Accurate Message to Market

If you have a giant list of people interested in your business, narrow down your list a bit. Segmenting a large list can help you categorize individuals that might be interested in a specific product or service you are offering at that time.

For example, in our own business for every TV Show that airs, BigPrint feature that runs, or Book that gets published we go in and add tags to each of our buyers to segment our own list by male/female as well as occupation/industry. This means if we have a specific book that speaks to female financial planners, you bet I can tell you every female financial planner that has ever bought from us and they’re a pretty good place to start for that campaign. The one-fits-all email philosophy hardly ever flies. So, use segmentation and personalize your emails to fit the recipient better.

Longer Doesn’t Mean Better…

Dan Kennedy has an old quote that says, “A sales letter can never be too long, just too boring.”  This goes for your emails as well. Say enough to get your point across but don’t try to create epic emails. There’s no need to send someone 1,000 words if you can get it done in ½  (or less). Using bullet points, lists, and creating emails that are going to be easily scanned and responded to can also increase your response rate.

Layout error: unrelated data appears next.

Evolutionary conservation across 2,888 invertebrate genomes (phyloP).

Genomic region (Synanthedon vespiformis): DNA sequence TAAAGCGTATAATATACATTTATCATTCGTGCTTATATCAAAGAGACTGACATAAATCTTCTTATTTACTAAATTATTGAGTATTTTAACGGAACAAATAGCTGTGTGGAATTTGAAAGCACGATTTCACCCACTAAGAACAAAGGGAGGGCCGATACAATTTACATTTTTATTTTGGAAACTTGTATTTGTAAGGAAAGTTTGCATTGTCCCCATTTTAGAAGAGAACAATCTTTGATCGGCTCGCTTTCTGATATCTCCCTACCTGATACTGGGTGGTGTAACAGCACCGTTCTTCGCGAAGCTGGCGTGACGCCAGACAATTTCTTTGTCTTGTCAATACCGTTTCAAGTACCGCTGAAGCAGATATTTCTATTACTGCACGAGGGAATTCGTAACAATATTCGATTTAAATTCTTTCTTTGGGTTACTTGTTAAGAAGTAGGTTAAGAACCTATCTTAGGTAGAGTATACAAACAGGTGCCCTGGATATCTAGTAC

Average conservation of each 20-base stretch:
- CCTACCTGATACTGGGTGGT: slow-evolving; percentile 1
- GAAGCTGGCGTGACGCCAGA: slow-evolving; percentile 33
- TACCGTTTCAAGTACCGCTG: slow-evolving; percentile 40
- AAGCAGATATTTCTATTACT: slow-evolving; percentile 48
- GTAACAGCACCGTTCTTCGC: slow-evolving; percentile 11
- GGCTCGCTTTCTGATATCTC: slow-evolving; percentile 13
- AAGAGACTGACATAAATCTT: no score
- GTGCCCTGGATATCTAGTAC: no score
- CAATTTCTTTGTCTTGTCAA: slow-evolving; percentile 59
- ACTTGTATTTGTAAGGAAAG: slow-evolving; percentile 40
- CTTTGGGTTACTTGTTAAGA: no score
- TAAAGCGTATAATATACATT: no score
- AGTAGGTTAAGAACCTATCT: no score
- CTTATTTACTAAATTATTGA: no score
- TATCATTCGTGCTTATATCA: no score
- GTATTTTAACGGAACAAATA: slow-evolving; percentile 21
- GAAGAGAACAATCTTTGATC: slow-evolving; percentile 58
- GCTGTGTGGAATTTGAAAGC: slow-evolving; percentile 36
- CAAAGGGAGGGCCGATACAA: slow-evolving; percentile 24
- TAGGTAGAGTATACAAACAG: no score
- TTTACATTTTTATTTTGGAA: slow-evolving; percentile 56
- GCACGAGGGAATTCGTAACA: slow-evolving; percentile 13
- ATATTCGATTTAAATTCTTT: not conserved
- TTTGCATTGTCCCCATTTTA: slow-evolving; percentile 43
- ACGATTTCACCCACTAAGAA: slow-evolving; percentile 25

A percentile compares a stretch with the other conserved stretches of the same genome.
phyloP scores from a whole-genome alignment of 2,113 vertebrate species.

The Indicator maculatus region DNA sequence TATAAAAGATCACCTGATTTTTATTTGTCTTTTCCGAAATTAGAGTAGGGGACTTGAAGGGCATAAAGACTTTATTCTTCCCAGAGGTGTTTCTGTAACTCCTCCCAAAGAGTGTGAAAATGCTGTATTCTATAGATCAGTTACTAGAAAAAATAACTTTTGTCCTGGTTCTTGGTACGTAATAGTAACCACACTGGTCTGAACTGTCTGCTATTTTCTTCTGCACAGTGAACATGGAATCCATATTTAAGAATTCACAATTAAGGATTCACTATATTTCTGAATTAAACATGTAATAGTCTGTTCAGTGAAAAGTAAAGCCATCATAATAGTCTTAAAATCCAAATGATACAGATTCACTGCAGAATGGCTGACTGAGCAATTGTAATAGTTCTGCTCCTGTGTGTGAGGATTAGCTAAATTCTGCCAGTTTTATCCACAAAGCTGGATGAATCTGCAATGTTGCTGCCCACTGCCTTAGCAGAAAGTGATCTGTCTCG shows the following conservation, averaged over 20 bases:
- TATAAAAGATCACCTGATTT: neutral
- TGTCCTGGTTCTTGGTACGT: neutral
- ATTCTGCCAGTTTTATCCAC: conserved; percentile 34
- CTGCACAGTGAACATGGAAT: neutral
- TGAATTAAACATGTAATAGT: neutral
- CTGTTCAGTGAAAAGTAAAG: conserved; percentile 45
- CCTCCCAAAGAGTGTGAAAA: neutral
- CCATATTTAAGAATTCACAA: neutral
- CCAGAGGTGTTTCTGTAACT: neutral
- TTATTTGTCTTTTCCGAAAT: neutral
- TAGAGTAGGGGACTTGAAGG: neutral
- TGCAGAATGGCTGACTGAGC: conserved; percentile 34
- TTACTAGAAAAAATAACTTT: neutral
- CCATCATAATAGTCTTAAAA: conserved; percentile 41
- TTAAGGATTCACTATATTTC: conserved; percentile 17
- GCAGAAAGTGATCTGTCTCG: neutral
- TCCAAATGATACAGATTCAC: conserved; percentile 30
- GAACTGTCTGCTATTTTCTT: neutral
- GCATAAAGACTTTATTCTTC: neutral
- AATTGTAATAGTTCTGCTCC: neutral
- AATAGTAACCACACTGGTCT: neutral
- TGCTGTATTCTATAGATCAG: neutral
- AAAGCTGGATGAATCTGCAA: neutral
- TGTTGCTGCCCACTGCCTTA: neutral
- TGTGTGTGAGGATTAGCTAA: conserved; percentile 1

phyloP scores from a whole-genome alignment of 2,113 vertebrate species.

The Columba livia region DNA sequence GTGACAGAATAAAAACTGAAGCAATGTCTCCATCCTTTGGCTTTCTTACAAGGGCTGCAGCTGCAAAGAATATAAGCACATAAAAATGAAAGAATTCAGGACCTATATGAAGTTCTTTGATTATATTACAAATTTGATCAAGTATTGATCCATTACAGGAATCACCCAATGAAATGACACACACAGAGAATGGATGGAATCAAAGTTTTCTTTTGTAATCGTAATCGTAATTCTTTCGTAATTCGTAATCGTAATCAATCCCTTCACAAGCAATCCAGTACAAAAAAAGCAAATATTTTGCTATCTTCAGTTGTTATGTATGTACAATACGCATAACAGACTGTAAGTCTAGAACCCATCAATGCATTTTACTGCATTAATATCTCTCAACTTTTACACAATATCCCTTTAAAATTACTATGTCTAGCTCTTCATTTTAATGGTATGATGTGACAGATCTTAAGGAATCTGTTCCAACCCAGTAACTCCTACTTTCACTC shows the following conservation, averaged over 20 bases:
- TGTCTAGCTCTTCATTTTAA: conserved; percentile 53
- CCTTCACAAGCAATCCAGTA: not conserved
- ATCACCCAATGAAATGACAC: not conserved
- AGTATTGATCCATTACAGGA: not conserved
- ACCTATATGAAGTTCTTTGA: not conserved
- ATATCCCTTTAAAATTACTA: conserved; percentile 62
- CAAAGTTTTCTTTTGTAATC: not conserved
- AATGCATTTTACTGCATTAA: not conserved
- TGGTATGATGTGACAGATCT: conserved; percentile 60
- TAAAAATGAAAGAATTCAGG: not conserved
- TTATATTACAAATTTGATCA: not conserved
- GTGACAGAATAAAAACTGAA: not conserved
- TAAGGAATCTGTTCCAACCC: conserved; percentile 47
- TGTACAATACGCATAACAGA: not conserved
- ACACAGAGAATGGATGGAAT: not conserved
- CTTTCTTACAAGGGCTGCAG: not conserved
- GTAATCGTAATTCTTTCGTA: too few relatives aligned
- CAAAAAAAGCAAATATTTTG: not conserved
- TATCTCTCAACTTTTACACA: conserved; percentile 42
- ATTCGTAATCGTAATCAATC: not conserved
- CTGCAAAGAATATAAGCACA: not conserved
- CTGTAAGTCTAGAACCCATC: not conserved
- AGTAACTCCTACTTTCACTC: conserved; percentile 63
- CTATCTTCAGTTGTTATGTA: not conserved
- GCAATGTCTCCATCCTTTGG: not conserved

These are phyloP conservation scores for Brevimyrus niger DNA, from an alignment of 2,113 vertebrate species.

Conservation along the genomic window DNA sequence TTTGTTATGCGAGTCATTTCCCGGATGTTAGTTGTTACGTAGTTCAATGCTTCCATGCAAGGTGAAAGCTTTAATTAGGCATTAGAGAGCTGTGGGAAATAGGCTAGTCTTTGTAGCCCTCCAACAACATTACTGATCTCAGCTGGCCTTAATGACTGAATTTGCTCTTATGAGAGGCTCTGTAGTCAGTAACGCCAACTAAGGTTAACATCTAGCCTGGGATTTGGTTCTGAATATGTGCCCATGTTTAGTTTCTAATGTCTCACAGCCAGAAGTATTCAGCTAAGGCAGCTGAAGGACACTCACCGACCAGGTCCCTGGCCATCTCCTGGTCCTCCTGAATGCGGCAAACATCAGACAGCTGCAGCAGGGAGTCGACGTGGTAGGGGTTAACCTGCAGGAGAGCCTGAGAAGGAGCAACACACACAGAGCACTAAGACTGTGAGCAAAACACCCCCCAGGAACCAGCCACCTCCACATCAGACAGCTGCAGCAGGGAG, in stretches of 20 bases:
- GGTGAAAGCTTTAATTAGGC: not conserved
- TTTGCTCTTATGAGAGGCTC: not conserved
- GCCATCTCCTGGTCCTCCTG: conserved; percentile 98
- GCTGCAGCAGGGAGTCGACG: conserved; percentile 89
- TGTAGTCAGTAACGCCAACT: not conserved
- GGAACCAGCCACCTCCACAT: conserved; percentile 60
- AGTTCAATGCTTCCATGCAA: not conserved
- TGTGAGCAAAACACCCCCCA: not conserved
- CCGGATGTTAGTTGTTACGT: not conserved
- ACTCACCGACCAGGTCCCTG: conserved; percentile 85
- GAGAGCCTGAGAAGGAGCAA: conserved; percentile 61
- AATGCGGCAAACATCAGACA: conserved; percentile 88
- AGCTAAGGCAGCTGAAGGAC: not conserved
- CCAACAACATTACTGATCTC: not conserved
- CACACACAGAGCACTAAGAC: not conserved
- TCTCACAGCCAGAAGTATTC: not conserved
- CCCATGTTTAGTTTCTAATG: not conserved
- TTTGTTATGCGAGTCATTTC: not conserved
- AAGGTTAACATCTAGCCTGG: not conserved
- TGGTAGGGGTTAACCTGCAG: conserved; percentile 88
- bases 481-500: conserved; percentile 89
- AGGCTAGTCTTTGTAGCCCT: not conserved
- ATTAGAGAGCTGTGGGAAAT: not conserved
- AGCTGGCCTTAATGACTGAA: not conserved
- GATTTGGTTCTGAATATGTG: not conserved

Video Emails, Video Emails!

How many emails do you get a day? How many emails do you get a day that are all text? How many emails do you get a day that have a video in them? Exactly…

Video is all the rage- and is increasing in importance not just in social media and your website, but email marketing as well. BUT, not everyone has jumped on the video bandwagon… and in fact, there’s still a pretty small number who have.

Sending video emails is a great way to mix up your marketing and break up the message that clients and prospects are used to seeing from you.

Looking for a source? Check out they are SUPER easy to use, you can have them create custom email templates to match your brand AND they allow you to upload any list (no double opt-in required).


Frequency of emails is a gentle balance between too much and too little. The real key to the question “how often should I send out email” depends on your customer base as well as the prospects that have signed up to hear from you.